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Smart defaults (setting a default and allowing the user to update) is a quick way to get user's through the form and speed up the time to completion.

On CTA Copy: Using My instead of Your increased CTR 90%, in one study.

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The only thing we did was to tweak one word in the copy – we changed the possessive determiner “You” to “My”. After running the test for three weeks, the treatment button copy, “Start my free 30 day trial” had increased CTR by 90%.

Making the style of the primary CTA different (shape, color) from the form itself may help increase conversion.

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In this case, we were able to increase sales via product pages – not just click through rate (CTR) – by 35.81% by changing the color and shape of the call-to-action button.

Requiring Phone Number decreases conversion by 39%.

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ClickTale designed a solution to explicitly call out that the phone number was optional. This one word change nearly doubled conversion rates (from 43% to 80%) and it decreased the 39% fallout down to only 4%.

Submit isn't as good as Go for CTA copy.

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Carefully select your CTA copy for submitting forms, be contextual.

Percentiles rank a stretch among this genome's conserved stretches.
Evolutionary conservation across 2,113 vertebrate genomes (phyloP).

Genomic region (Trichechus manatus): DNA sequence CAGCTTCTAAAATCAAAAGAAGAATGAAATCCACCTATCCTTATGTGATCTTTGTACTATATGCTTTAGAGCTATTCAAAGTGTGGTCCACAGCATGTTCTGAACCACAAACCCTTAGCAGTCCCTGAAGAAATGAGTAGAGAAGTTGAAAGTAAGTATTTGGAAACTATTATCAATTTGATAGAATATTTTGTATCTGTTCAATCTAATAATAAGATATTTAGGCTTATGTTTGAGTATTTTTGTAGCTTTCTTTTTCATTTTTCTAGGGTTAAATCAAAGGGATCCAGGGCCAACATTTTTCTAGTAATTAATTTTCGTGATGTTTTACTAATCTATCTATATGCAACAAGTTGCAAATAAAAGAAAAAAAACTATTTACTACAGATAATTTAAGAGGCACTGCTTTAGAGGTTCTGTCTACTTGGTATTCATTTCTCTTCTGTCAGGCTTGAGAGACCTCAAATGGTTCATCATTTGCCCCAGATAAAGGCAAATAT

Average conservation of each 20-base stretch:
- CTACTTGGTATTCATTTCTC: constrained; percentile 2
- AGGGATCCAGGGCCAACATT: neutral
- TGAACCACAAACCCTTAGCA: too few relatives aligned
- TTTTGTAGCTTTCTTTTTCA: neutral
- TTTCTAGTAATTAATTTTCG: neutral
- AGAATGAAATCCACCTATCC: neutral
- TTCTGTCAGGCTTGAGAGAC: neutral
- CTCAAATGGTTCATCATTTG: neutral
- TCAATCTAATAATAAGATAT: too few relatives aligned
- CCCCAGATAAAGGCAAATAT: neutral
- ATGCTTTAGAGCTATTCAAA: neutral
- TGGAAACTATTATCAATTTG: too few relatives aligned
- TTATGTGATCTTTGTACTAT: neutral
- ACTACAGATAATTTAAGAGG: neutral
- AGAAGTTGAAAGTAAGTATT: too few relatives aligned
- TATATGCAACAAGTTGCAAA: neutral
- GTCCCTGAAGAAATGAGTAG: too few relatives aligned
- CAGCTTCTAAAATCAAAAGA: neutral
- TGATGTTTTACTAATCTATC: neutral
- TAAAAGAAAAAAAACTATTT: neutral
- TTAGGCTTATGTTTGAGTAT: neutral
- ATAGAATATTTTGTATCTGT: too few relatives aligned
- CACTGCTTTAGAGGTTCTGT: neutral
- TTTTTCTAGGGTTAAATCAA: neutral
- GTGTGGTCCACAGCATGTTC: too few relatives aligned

Don't use CATPCHAs, they're ineffective and they reduce conversion rates.

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A study by Stanford University found that Captchas will cost you a drop in subscribers / leads of up to 30%. Use Google's reCaptcha, hidden fields, or other automated solutions instead.

When using a secondary action (like cancel), use a clear visual distinction, and don't break the "single line of sight".

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Primary actions should be aligned with the form inputs (so you can look down the left side and see a clear path to completion). If there is a secondary action, make it visually distinct, and not within the line of sight of completion.

Minimize the help and tips required, but when necessary, consider a dynamic help system.

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We want to minimize the need for help and tips as much as possible, but if necessary, we want to do it in a way where it doesn't interrupt the flow of the form.

Markup: set the tab order using tabindex to ensure proper tabbing.

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Tabbing is useful from a usability perspective on web and mobile. A tabindex attribute will help users complete the form in a timely manner.

Markup: use label, and fieldset where possible, not just input

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A label tag is clickable/tappable and associates the input with a label for screen readers. Fieldsets are useful to group content together for accessibility.

After successful completion of the form: provide feedback in the context of the form.

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Celebrate the form completion! And let users know (in context of the form) what has happened now that they've submitted.


This ends the rapid-fire list of form suggestions. A question you might have: oh my, do I need to use all of this? Every item on the list? No. Apply these rules contextually, as they make sense for you and your product. Apply it to more than just forms too! Now go forth and design!

Cheers and Godspeed.